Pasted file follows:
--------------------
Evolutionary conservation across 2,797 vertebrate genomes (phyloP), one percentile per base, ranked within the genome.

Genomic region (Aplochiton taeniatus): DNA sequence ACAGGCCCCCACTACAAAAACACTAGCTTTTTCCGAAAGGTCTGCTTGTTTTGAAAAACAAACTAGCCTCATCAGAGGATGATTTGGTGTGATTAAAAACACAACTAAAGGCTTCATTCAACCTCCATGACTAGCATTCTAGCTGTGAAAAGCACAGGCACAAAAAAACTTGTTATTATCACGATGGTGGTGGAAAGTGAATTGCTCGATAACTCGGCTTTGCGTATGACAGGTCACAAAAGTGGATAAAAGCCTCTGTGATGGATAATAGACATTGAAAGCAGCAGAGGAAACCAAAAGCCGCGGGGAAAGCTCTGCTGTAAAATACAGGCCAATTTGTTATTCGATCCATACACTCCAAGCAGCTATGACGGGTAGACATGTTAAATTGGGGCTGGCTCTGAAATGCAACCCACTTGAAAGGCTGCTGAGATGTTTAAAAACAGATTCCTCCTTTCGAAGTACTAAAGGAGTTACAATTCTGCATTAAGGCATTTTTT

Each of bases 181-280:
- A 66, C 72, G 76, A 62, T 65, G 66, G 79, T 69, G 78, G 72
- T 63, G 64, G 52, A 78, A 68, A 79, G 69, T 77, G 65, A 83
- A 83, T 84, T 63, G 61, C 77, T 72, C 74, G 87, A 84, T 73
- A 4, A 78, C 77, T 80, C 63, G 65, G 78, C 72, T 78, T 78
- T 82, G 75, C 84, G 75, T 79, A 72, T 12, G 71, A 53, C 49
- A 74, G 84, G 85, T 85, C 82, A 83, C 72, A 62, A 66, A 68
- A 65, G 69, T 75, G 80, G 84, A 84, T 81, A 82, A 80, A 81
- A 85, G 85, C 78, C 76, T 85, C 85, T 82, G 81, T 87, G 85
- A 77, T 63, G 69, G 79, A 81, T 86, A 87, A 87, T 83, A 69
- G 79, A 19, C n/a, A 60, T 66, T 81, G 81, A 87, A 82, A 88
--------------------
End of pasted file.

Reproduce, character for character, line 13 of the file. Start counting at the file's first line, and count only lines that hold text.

- G 79, A 19, C n/a, A 60, T 66, T 81, G 81, A 87, A 82, A 88